The Saxon & Norse Historical Funeral Rites

Updated: Jun 8

Funerals as a rite are preserved well in the Eddas, Sagas, Poems, and historical sources. Ibn Fadlan wrote of a Norse funeral amongst the Rus, the Prose Edda has Baldr’s funeral, and Beowulf has Beowulf’s funeral. Most of the funeral rites preserved are cremations, of these, three are ship cremations in, or on the edge of water. We have funerals in water, and funerals in burial mounds away from water. For Saxon (Old Saxony, Northern Germany) and Anglo-Saxon Heathens (English), reconstructing a funeral rite should be based on the funeral rite shown in Béowulf and passages in the Old Saxon Heliand. Let us begin with Beowulf:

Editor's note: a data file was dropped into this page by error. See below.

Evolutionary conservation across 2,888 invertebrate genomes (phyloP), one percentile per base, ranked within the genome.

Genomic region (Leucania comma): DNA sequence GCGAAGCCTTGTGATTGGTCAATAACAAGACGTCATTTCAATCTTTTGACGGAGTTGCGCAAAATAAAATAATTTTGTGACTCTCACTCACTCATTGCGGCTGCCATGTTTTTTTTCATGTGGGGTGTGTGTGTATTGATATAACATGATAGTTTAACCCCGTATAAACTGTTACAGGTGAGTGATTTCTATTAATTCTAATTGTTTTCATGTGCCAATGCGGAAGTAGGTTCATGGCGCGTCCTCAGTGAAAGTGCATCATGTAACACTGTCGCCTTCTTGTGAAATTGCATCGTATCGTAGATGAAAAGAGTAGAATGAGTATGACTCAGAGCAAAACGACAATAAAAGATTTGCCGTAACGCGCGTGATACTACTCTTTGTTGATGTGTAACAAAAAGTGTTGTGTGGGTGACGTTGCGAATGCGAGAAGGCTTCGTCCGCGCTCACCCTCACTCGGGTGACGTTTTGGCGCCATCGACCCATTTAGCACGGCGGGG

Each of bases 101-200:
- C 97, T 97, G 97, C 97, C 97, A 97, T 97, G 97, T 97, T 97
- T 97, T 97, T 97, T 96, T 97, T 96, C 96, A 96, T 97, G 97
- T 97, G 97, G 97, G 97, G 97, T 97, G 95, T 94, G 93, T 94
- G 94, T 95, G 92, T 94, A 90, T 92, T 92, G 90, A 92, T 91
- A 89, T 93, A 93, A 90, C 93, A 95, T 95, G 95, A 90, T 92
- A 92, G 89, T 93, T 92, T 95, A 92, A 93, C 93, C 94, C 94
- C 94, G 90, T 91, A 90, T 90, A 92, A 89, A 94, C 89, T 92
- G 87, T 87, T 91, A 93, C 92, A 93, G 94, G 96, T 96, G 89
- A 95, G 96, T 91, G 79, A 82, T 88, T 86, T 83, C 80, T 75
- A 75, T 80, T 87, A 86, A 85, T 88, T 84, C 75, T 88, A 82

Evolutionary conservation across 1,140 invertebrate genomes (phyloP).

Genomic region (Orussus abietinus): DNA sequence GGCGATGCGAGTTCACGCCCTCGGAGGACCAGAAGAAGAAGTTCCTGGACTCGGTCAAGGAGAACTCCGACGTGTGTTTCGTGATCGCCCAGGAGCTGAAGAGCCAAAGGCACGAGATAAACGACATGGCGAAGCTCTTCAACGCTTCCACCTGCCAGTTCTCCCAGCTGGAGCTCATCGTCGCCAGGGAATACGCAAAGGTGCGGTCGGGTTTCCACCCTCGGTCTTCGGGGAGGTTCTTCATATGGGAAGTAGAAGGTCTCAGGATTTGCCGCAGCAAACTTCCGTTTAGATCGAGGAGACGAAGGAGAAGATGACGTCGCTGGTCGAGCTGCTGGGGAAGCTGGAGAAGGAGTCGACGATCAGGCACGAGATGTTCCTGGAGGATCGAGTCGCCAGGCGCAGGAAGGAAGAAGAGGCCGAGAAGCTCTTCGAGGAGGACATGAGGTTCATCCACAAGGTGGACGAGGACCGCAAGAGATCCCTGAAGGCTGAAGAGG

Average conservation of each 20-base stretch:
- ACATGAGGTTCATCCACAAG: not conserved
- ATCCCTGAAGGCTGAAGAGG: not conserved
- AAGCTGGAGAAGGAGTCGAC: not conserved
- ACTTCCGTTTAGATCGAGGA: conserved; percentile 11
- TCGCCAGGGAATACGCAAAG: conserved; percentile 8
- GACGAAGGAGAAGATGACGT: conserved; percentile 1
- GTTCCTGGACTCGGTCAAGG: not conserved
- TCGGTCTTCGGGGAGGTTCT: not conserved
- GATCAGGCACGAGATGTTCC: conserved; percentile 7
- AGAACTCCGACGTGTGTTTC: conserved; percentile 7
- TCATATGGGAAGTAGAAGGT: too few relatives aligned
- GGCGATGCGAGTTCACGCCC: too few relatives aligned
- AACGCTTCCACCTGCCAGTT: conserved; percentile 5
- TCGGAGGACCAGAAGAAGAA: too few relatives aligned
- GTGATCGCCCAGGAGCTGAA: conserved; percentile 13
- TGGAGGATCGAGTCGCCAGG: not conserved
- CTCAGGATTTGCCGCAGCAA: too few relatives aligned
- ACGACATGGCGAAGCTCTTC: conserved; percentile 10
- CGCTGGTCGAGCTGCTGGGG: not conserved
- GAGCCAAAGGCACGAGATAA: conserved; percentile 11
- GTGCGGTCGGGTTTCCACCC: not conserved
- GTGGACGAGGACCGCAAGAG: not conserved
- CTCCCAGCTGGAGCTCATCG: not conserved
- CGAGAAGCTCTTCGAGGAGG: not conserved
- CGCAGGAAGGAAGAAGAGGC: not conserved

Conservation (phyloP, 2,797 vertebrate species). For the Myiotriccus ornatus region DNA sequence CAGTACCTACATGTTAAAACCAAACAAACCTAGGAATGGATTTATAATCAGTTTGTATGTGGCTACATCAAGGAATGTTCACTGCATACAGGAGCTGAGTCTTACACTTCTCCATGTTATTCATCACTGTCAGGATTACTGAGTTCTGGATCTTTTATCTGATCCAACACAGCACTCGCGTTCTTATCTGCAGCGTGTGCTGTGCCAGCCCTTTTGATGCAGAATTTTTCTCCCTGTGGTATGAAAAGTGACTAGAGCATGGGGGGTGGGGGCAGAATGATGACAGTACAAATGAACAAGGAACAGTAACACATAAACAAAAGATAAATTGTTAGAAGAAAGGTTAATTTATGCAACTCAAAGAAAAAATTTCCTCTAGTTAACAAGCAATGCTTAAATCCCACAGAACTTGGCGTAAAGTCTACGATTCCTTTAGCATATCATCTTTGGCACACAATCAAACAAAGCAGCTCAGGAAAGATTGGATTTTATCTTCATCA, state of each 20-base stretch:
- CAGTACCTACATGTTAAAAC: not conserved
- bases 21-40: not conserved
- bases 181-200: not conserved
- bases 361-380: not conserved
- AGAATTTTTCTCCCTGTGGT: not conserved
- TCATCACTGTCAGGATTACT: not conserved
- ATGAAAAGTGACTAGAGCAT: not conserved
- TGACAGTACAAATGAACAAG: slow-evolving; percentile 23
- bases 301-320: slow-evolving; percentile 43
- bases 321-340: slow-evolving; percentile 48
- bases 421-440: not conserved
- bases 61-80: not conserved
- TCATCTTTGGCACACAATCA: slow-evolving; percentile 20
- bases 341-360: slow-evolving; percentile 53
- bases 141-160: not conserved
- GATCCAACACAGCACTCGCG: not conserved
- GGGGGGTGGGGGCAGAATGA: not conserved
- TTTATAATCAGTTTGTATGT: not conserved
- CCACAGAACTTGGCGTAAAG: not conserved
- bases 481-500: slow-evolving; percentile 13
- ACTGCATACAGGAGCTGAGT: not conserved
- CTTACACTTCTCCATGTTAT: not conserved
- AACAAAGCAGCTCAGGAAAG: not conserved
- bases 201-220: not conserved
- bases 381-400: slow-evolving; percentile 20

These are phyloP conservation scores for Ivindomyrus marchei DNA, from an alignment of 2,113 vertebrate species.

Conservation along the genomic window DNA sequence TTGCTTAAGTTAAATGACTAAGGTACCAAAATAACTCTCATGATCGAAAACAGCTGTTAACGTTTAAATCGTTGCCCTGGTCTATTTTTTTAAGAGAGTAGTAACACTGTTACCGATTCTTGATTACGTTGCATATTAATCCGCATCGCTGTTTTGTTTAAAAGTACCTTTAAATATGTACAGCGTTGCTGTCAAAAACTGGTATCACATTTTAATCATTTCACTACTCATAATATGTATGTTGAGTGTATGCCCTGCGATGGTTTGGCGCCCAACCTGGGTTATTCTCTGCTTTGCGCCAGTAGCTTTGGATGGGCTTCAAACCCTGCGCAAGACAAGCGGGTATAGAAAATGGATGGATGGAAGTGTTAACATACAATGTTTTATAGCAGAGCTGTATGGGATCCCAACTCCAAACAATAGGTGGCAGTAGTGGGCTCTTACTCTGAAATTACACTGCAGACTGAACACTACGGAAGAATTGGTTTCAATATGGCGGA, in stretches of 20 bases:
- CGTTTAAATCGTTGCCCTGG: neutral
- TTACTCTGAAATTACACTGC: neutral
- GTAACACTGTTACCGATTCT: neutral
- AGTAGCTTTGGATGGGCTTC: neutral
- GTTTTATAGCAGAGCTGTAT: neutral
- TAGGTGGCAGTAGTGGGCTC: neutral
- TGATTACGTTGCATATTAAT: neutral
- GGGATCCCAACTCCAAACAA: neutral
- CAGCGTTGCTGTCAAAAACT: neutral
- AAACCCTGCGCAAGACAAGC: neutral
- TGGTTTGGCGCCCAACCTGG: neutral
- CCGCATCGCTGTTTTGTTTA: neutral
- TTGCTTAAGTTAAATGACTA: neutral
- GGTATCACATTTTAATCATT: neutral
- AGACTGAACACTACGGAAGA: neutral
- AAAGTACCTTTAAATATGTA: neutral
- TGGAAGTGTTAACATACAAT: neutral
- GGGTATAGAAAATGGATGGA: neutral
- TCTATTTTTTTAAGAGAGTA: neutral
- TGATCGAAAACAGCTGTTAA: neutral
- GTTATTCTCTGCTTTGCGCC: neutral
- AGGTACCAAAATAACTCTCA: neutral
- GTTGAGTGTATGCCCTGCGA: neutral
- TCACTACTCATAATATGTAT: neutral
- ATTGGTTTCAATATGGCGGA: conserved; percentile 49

"Then the bairn of Weohstan bade command, hardy chief, to heroes many that owned their homesteads, hither to bring firewood from far o'er the folk they ruled for the famed-one's funeral. " Fire shall devour and wane flames feed on the fearless warrior who oft stood stout in the iron-shower, when, sped from the string, a storm of arrows shot o'er the shield-wall: the shaft held firm, featly feathered, followed the barb." And now the sage young son of Weohstan seven chose of the chieftain's thanes, the best he found that band within, and went with these warriors, one of eight, under hostile roof. In hand one bore a lighted torch and led the way. No lots they cast for keeping the hoard when once the warriors saw it in hall, altogether without a guardian, lying there lost. And little they mourned when they had hastily haled it out, dear-bought treasure! The dragon they cast, the worm, o'er the wall for the wave to take, and surges swallowed that shepherd of gems. Then the woven gold on a wain was laden countless quite! And the king was borne, hoary hero, to Hrones-Ness. THEN fashioned for him the folk of Geats firm on the earth a funeral-pile, and hung it with helmets and harness of war and breastplates bright, as the boon he asked; and they laid amid it the mighty chieftain, heroes mourning their master dear. Then on the hill that hugest of balefires the warriors wakened. Wood-smoke rose black over blaze, and blent was the roar of flame with weeping, till the fire had broken the frame of bones, hot at the heart. In heavy mood their misery moaned they, their master's death. Wailing her woe, the widow old, her hair upbound, for Béowulf's death sung in her sorrow, and said full oft she dreaded the doleful days to come, deaths now, and doom of battle, and shame. The smoke by the sky was devoured. The folk of the Weders fashioned there on the headland a barrow broad and high, by ocean-farers far descried: in ten days' time their toil had raised it, the battle-brave's beacon. Round brands of the pyre a wall they built, the worthiest ever that wit could prompt in their wisest men. They placed in the barrow that precious booty, the rounds and the rings they had reft erewhile, hardy heroes, from hoard in cave, trusting the ground with treasure of earls, gold in the earth, where ever it lies useless to men as of yore it was. Then about that barrow the battle-keen rode, atheling-born, a band of twelve, lament to make, to mourn their king, chant their dirge, and their chieftain honour. They praised his earlship, his acts of prowess worthily witnessed: and well it is that men their master-friend mightily laud, heartily love, when hence he goes from life in the body forlorn away. (Frances B. Grummere translation)